Now, although I lived in New England for over 20 years, I never really took to the local cuisine. I loved the fresh seafood that is so abundant, but most of the New England food I experienced was  either fresh, simple and seasonal (yay!) or bland, solid and designed to get you through a long, cold winter (eh). Yes, I know there are quite a few exceptions, but this, generally, was my experience. With one notable exception.

My favorite and most New England of meals is called a clam boil. Basically it takes the traditions and seasonings of the Portuguese fishermen who immigrated to southern Massachusetts and rams them into the local ingredients. It's a pot full of sturdy vegetables, sausage and clams.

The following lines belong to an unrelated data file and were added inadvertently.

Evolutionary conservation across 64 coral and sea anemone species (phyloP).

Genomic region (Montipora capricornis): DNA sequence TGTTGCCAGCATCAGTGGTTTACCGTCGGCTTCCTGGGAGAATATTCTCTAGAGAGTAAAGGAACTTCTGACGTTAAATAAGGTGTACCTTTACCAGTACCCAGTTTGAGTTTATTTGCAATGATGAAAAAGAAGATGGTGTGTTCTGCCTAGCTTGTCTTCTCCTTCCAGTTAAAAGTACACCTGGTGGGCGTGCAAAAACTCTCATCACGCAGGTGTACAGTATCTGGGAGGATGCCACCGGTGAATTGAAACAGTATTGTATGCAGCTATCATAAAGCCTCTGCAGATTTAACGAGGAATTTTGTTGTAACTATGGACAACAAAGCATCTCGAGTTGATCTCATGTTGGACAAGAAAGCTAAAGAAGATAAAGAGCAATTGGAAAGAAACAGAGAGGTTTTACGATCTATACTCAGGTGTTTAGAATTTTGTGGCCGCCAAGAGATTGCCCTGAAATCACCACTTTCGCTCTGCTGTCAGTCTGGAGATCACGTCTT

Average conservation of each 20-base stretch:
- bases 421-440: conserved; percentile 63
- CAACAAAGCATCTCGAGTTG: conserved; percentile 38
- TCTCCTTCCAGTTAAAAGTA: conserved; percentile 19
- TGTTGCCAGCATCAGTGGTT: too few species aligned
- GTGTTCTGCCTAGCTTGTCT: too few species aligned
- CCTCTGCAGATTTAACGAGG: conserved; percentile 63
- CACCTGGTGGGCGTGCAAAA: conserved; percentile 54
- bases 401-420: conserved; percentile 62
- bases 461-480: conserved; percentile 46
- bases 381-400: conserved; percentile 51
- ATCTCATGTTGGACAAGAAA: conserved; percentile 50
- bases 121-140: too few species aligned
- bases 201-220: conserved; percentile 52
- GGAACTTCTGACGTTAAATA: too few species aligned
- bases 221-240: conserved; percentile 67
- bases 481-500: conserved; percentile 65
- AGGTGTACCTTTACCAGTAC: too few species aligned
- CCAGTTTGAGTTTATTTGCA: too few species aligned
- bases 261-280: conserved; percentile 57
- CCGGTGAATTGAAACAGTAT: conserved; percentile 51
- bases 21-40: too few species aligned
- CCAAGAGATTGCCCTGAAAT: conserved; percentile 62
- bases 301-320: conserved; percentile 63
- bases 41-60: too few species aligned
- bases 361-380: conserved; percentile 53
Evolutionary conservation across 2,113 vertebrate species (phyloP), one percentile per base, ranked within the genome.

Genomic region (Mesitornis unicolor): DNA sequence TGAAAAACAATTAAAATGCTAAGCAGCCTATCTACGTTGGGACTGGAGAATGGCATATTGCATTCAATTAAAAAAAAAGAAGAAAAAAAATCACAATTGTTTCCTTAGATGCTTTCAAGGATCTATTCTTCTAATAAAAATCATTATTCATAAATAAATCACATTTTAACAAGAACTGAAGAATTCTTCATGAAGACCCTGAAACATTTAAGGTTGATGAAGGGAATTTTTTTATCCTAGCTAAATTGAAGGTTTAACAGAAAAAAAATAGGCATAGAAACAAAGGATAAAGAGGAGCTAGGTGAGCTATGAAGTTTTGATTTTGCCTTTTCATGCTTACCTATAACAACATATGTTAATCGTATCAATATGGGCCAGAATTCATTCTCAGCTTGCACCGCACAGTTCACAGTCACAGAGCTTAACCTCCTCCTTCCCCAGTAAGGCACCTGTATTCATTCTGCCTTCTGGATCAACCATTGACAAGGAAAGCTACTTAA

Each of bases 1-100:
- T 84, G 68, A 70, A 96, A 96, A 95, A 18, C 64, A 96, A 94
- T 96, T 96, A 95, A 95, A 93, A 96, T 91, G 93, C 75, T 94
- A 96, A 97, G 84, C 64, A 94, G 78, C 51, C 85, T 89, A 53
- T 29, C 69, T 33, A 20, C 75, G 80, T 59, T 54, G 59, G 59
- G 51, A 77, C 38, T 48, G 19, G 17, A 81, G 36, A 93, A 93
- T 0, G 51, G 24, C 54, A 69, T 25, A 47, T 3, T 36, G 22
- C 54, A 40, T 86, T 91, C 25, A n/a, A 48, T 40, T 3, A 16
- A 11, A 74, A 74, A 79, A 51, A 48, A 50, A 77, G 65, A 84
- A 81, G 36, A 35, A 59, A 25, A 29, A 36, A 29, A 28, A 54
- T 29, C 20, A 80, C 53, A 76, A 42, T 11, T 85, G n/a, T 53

We decided to feed Kevin's co-workers, and our potential new friends, a clam boil. We invited everyone over, told them what to expect and I got to work. 

It was only on the day of the dinner that I remembered one crucial thing. I am in Kansas City, a minimum of 800 miles from a coast in any direction. FInding clams might be a challenge and I certainly wasn't going to find the New England favorite, steamer clams.

It took the better part of four hours and as many markets, but I was able to find an assortment of clams at a reasonable price in one of our Asian markets. The first hurdle was overcome.

I went home, assembled the clam boil, got it cooking and soon enough, our guests arrived. A total of 8 lovely people gathered in my new home for dinner and conversation. As dinner time drew near everyone gathered at the table and I explained what a clam boil is, some of the tradition behind it, and the ingredients.